A Ligue 1 XI – the Best of the Rest


In his first piece for TFN, Valentin Boulan selects a Ligue XI – minus the Big 2 of PSG and Monaco…

Following the recent emergence of PSG and Monaco as big players in European football, the French Ligue 1 has received a lot more attention from abroad, both from players and fans. With the likes of Zlatan Ibrahimovic, Thiago Silva and Radamel Falcao now playing in a league whose best striker until recently was the agonizingly average Moussa Saw, Ligue 1 has experienced a huge qualitative boost.

However, this has not prevented the mass migration of many talented players (Patrick Aubameyang, Eden Hazard, Loic Remy, Mathieu Debuchy and Lisandro Lopez to name a few).  As a result, the divide between the “Big 2” and the rest is evident, and with Monaco only just promoted this season, this process is unlikely to reverse in the near future.

Let us imagine a different, less ‘La Liga-like’ league.  Let us imagine a league where under the tremendous pressure of chairmen, managers and fans, fed up of powerlessly getting thrashed on a periodical basis, the French federation takes the immediate, radical step to break away from the Big 2.

The question is: what would a Ligue 1 XI look like then? Let’s give it a try..

Goalkeeper: Steve Mandanda (OM)

Whilst Ajaccio’s fanciful Guillermo Ochoa could claim the top spot based on current form, Mandanda remains the strongest choice because of his consistency. At Marseille since 2005, he has captained the club for the past 3 years.

Mandanda spent many years competing against Spurs’ Hugo Lloris for the number one spot at international level, as well as the somewhat unofficial title of best French keeper. Although he has now clearly lost this battle, he is undoubtedly one of the best in France, and regularly displays great performances despite being regularly let down by a naive, unstable defensive base (to put it kindly).

And despite his huge experience, he is only 28 which means he probably still has another decade left at top level.

Right Back: Serge Aurier (Toulouse)

At just 20 years of age, Aurier has already established himself as one of the best right backs in the league. Although a first team choice at Toulouse, he admittedly owes his place in this side to the recent departures of more established players (Debuchy, Anthony Reveillere).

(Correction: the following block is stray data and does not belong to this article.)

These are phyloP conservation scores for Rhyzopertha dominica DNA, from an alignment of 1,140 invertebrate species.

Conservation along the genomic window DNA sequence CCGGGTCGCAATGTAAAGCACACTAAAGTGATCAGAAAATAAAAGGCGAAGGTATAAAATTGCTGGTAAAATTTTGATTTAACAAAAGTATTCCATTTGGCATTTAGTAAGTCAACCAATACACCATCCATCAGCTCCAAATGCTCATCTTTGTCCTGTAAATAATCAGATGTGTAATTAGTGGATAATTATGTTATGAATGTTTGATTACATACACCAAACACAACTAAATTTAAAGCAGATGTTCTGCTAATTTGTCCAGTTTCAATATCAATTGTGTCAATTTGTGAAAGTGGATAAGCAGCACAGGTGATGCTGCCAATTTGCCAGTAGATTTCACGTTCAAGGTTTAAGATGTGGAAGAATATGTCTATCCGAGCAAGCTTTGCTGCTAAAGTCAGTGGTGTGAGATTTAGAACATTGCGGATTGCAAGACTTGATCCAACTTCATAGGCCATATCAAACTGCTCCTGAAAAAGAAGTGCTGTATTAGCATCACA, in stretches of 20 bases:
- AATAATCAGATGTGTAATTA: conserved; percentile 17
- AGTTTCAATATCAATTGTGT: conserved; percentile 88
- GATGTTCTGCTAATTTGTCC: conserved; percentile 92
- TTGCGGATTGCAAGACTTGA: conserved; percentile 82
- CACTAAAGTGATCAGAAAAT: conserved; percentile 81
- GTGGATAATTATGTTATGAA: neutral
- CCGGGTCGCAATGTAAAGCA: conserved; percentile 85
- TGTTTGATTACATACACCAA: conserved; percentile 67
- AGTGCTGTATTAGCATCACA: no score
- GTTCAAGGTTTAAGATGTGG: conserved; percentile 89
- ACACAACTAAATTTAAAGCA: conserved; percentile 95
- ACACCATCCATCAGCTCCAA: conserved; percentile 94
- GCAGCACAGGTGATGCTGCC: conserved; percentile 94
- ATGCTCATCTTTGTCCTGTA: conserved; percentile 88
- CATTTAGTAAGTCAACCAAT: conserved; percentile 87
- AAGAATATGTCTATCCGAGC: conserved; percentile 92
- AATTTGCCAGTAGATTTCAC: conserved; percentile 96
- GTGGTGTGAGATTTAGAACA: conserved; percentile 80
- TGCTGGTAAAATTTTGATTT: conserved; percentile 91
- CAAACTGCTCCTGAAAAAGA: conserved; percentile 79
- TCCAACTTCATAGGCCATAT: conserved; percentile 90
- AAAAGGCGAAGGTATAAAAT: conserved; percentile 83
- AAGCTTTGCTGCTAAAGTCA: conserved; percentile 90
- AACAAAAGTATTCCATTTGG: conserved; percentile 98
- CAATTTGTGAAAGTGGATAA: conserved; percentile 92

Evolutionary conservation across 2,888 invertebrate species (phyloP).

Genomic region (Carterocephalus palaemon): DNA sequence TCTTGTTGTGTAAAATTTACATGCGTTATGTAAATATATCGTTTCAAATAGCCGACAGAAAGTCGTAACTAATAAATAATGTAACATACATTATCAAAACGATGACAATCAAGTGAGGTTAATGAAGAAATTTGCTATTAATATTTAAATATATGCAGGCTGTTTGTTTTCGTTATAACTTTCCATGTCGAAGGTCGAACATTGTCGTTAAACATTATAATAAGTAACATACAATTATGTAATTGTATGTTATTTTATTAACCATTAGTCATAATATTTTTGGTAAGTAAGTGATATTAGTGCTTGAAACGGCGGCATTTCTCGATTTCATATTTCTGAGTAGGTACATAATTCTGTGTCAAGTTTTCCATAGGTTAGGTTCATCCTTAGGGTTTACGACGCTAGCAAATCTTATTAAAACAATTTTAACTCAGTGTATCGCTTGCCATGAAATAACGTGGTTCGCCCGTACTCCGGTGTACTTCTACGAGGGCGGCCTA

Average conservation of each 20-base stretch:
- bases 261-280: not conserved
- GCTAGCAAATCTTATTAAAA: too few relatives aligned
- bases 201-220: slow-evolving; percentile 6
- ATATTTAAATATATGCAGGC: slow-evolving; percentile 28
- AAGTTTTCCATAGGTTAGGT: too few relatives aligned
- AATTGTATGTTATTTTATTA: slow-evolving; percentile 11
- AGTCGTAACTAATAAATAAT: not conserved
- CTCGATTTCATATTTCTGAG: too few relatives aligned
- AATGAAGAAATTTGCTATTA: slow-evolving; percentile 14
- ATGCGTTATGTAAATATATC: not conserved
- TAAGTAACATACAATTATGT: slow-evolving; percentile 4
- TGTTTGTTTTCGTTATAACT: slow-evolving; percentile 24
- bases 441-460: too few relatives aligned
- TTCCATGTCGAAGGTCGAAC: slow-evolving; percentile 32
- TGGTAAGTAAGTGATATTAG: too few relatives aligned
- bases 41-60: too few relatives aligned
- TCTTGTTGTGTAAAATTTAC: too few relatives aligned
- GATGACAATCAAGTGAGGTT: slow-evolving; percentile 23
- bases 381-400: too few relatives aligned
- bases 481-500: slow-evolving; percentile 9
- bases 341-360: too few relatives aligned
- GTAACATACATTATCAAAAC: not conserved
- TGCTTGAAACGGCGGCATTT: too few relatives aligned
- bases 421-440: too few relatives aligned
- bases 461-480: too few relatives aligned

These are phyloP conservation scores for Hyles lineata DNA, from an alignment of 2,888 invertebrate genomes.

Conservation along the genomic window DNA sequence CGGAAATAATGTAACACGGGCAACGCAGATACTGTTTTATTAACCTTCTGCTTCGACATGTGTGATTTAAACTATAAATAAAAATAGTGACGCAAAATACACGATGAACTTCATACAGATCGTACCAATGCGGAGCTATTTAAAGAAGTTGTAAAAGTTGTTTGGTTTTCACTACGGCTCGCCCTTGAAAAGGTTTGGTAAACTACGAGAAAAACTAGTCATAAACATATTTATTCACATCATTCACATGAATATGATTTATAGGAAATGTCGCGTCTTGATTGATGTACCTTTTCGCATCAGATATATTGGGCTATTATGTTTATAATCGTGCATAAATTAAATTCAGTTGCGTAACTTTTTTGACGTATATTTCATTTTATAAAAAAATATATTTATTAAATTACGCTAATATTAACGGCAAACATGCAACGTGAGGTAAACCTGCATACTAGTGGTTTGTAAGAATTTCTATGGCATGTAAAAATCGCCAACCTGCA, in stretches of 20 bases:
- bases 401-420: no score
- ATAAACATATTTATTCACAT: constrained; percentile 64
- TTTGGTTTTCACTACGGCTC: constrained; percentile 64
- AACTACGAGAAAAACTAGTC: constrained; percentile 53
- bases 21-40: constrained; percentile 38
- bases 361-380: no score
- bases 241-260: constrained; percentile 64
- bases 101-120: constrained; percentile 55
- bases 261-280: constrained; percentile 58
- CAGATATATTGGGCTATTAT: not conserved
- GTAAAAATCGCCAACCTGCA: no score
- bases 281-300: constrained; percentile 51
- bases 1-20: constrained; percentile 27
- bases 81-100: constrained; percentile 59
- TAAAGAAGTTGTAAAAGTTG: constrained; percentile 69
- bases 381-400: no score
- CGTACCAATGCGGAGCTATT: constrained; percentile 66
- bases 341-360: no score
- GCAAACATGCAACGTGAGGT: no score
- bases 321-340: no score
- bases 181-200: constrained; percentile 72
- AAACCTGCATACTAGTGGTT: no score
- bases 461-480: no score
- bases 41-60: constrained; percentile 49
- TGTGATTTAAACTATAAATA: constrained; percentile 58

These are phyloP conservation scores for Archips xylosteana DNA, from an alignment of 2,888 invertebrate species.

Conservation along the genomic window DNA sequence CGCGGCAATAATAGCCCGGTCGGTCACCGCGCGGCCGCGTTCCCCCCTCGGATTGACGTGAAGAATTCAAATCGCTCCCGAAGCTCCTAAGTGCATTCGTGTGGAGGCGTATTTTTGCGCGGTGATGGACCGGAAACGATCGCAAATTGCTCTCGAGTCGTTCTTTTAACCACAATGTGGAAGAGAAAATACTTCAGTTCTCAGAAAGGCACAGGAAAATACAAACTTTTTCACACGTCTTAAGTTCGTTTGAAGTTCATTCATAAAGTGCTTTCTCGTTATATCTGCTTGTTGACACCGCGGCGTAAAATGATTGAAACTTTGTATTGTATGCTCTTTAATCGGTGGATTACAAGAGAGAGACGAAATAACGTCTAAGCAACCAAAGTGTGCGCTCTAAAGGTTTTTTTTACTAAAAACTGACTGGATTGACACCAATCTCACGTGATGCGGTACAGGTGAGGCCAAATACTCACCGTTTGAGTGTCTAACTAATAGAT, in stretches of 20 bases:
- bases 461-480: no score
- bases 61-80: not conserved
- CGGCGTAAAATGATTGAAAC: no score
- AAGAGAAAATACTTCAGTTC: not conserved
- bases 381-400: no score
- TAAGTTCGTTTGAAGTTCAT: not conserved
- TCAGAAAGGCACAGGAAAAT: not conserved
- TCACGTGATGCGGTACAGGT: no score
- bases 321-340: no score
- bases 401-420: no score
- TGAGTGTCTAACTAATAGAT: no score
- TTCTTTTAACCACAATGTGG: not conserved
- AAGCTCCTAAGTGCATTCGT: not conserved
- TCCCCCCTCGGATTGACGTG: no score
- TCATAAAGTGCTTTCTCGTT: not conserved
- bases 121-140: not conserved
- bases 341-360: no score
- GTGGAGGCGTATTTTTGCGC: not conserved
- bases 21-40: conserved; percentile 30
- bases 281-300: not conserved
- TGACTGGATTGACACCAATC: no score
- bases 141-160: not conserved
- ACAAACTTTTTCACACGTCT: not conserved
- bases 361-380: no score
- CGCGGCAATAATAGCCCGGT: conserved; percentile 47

Often linked with Arsenal as a potential replacement for Bacary Sagna and named in various young player-related XIs and lists, Aurier is a promising attacking full back, who regularly provides assists from quality crosses.

Also, he becomes pretty awesome on Football Manager. Let’s not pretend that doesn’t count.

Centre Back: Nicolas N’Koulou (OM)

With Mandanda, he is the other outstanding player in the Marseille defence. Strong, composed and technically excellent, N’Koulou has become essential to his team, and is generally regarded as the best defender in the league after Thiago Silva.

N’Koulou has 42 caps for Cameroon and captains his country since the international retirement of Samuel Eto’o, in 2012. Will definitely be a regular in a top European club within the next 2 years. Perhaps the easiest pick of the lot.

Marseille's Nicolas N’Koulou

Marseille’s Nicolas N’Koulou

Centre Back: Loic Perrin (Saint-Etienne)

For most of his career, Loic Perrin has played as a central midfielder. However, his recurrent struggle with injuries has encouraged his manager Christophe Galtier to push him back into a central defensive position deemed less physically challenging.

In his new role, Perrin has regularly displayed great positioning skills, whilst using the vision and passing qualities he acquired as a midfielder with great success!

On top of that, he has displayed great consistency, starting and captaining 34 league games last season. Perrin was a key player in Saint-Etienne’s successful campaign, which saw them finish 5th in the league (their best finish since the early ‘80s) and win the French League Cup (their first title since…a while).

Left Back: Henri Bedimo (Lyon)

Henri Bedimo made a name for himself during the 2011-2012 season, when Montpellier beat PSG to the league title. Though Montpellier have since declined to a mid-table position more reflective of their small budget, Bedimo has remained a consistent player.